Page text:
SportF1What did Red Bull learn during the 2021 F1...

What did Red Bull learn during the 2021 F1 season?

The debate over the laps that brought down the curtain on the 2021 Formula 1 season will be eternal, but it shouldn’t downplay the work that Max Verstappen and his team, Red Bull, did to end Mercedes’ dominance.

In fact, the team sees the surprising turn of events in Abu Dhabi as further proof that 2021 proved, beyond a doubt, that in F1 you never have to give up.

Reflecting on how last year’s intense campaign has impacted their start of the new era in 2022, Red Bull boss Christian Horner says they have drawn some important conclusions.

“I think what it showed me is that if you want something bad enough, if you really believe in something, anything in life is possible,” the team’s chief executive told media outlets including

“Last year, nobody could have predicted it. Mercedes was coming off its most successful campaign, probably with the best car in its history.”

“It was a subtle change to the regulations over the winter, but probably 65% of the chassis, gearbox and suspension were carried over from what had been their dominant car. However, we were able to be competitive from the first race and from keep up that challenge, race after race, no matter what they throw at us.

“I think that showed me that you have to forget about all the noise. If you really want something and apply yourself, everything is possible.”

Christian Horner, Team Principal, Red Bull Racing, Max Verstappen, Red Bull Racing, 1st position, celebrate on the podium

Red Bull ‘s success in the 2021 world championship was not without its risks, especially when the time came when the teams had to carefully weigh how far to develop the cars before moving on to focus on the 2022 ones.

If the 2021 car was developed for too long, the team risked being left behind in the work on the 2022 car, but if the change was made too early, the team would risk missing out on a golden opportunity for the title.

Late last year, Red Bull joked that it would only discover it hadn’t done enough for the 2022 car if Ferrari finished 1-2 at the start of the season.

But, while the dominance of the Maranello team may have been clear on paper, the reality was that Red Bull seemed to have judged things fairly well. His aggressive RB18 has proven to be a worthy match for Ferrari’s F1-75 in terms of pace.

Horner said he was never overly concerned that his outfit didn’t do exactly what was needed.

“I think I’ve always had great confidence in our team,” said the team boss. “We had the chance to go for the world championship last year and of course we’ve done our best.”

“We developed the RB16B until later in the year than our rivals were claiming, so we were relatively late to the 2022 car.

“But the effort put in during the latter part of last year, despite the distraction of fighting for the championship, to get to the first race, qualify less than a tenth from pole, take the lead three times in the race and In the end, [having] a reliability issue that cost us a lot of points, I think that was a testament to the effort the team has put in over the last 12 months and how we’ve balanced resources.”

“Inevitably, when you have such a big regulation change, the sooner you apply the resources, the better. But it’s always about balancing short, medium and long term goals. And the long term in F1 is two weeks,” he explained.

Max Verstappen, Red Bull Racing, heads into the garage after retiring

But, even though Red Bull seems to have got the balance in development, you can’t think for a second that things were easy for them.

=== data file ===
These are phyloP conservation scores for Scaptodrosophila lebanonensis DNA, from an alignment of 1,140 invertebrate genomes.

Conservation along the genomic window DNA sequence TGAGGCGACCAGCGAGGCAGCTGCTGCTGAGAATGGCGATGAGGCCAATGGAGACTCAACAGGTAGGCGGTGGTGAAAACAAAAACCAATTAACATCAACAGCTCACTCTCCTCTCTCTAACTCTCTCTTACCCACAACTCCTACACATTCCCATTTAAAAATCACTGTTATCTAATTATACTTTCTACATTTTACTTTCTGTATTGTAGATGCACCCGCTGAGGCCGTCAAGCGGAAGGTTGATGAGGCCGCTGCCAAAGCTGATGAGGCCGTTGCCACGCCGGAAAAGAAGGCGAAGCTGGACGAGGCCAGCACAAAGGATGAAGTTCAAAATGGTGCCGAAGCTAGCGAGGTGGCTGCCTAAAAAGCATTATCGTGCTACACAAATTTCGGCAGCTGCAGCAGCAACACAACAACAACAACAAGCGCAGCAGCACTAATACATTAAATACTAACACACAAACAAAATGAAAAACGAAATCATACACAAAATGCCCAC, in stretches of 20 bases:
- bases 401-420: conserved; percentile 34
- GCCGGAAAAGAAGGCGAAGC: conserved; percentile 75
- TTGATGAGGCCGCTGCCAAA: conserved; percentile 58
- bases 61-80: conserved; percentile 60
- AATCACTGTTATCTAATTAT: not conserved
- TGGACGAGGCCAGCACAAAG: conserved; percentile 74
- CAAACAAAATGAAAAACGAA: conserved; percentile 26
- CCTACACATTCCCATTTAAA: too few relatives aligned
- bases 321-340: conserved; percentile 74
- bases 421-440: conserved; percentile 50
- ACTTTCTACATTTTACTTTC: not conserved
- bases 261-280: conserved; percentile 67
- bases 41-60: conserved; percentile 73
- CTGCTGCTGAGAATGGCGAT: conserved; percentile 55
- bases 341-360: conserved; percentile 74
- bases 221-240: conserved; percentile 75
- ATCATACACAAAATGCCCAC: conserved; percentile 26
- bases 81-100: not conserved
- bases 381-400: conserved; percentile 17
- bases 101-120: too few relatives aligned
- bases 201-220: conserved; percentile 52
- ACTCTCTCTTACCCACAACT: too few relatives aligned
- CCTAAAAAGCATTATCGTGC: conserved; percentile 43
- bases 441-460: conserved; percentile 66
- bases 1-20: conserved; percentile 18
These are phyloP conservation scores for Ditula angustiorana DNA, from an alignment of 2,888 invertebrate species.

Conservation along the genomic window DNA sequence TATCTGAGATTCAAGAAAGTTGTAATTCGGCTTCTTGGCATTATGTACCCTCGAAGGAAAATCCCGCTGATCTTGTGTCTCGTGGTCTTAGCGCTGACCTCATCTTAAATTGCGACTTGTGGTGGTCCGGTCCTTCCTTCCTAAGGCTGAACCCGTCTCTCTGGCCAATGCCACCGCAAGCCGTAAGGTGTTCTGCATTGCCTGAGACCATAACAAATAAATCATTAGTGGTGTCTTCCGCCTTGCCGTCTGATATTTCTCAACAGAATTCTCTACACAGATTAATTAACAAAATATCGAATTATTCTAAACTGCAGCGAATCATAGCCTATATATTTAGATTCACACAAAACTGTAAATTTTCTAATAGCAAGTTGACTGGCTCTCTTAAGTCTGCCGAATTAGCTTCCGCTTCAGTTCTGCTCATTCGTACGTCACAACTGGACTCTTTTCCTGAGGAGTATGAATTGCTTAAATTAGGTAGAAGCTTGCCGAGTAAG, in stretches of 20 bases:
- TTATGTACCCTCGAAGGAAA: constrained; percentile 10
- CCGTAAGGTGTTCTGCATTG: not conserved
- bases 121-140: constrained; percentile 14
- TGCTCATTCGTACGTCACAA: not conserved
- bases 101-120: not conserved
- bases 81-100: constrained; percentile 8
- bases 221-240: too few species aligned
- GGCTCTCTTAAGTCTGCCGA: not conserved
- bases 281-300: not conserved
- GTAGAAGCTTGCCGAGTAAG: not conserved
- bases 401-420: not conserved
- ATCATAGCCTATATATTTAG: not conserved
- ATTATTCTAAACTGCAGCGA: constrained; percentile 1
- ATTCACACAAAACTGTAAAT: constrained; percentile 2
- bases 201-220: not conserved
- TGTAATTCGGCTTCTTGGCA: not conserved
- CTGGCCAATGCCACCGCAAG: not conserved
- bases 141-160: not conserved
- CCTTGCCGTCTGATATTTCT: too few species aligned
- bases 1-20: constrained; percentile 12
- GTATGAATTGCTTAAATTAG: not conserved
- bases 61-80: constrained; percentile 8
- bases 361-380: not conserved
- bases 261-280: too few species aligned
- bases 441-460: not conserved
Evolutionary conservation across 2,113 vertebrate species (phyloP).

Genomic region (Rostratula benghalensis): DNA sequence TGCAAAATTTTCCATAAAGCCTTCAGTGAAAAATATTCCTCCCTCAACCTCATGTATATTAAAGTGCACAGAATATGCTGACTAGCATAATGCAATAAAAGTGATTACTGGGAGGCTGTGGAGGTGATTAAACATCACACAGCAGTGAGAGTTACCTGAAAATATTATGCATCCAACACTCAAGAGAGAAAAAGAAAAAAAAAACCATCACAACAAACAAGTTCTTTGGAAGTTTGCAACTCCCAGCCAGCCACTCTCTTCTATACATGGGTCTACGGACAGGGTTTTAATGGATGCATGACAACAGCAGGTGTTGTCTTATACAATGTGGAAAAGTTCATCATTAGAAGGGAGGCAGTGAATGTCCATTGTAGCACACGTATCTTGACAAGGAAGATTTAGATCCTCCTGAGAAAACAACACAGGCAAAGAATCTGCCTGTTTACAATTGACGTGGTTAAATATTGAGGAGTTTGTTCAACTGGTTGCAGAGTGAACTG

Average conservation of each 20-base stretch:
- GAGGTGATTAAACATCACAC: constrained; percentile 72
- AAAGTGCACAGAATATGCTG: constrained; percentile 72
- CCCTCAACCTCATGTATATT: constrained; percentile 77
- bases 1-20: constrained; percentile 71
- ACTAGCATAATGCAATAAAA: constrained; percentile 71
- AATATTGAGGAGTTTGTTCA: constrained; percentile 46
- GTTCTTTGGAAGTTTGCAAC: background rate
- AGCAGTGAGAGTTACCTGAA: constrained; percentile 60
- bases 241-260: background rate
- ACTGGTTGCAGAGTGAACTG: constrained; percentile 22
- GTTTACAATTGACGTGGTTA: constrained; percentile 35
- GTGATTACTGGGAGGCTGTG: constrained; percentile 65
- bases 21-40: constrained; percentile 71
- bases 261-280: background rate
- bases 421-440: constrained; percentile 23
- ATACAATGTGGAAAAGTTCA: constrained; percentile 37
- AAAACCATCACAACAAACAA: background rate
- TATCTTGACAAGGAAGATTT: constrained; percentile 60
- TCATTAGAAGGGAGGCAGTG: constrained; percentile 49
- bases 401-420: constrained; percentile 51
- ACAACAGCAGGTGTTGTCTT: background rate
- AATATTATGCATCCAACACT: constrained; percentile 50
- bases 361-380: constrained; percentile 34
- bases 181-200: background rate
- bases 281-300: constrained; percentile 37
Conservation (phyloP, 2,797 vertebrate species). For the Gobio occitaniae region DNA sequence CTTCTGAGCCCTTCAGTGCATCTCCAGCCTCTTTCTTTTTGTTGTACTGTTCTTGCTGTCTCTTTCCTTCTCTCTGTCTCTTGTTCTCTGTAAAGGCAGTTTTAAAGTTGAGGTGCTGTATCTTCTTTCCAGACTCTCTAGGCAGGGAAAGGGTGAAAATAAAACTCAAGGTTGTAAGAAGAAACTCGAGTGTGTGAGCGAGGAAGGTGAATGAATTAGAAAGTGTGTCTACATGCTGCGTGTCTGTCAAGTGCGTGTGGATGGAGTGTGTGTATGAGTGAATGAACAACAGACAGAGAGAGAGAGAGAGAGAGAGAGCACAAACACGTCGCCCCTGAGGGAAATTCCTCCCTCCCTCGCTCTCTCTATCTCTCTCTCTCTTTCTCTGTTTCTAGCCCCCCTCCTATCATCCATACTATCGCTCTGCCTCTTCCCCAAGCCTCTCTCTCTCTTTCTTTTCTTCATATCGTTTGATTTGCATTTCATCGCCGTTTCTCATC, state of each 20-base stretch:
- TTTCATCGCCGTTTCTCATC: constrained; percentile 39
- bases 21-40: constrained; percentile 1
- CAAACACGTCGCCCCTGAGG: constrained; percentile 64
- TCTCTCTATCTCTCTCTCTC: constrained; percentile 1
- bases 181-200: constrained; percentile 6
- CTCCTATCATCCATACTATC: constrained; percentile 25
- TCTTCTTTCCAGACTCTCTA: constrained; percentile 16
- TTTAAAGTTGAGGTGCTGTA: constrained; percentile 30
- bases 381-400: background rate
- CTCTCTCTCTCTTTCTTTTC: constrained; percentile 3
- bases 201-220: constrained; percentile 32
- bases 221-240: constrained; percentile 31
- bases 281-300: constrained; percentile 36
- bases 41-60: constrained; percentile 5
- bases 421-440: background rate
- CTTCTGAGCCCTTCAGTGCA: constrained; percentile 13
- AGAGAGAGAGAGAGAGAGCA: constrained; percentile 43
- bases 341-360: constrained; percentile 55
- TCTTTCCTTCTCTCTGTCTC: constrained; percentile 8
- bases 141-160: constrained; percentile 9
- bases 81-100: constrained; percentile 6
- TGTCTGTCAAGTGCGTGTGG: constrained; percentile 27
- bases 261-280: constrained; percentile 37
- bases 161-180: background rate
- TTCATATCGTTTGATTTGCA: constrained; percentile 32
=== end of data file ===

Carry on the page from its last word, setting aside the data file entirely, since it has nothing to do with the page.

Horner himself faced some tense moments in 2021, with the intensity of the title battle building towards the end of the campaign, as everyone in Milton Keynes struggled to make it to that final meeting in Abu Dhabi.

But the prize at the end was important, and not just because it got the Red Bull name back on a championship trophy for the first time since 2013. Perhaps more importantly, it finally ended Mercedes’ run, which It had been winning the drivers’ and constructors’ titles since 2014.

Horner added: “The thing to remember, Mercedes dominated, but they didn’t just dominate, they blew away rivals for seven years. No one came even close to posing a sustained challenge throughout the season.

“So getting up to the level where we had to operate to do it last year was huge pressure on the whole organization. And then on top of that you have a budget cap, and you have to deal with next year’s car. It was challenging. enormous”.

“And I think the way it was done was remarkable. In Austria we found out that our rivals were putting all their resources into next year’s car, and we were sticking with the current car.

“So I think the effort that has been put in, the ground that has been recovered, has been extraordinary.”

For now, the 2022 title fight looks like it could be a direct battle between Red Bull and Ferrari, but few are willing to write Mercedes off, despite their rocky start to the season. Horner himself knows exactly how strong silver arrows can be.

Carlos Sainz Jr., Ferrari F1-75, Sergio Perez, Red Bull Racing RB18, George Russell, Mercedes W13

But if Lewis Hamilton and George Russell end up back at the front, and F1 has an exciting three-way fight, not even Horner would be too upset about the added complication of fighting a war on more than one front.

After the strains of head-to-head clashes last year, the Red Bull boss doesn’t think a six-car battle for glory is any more difficult to tackle.

“It’s easier, it’s almost easier,” he said. “Obviously last year it was a heavyweight fight, fighting between two drivers in every grand prix, and it was from the first race to the last.

“The intensity of the battle between those two drivers was extraordinary. Whereas if there are more drivers involved, there is more diversity.”

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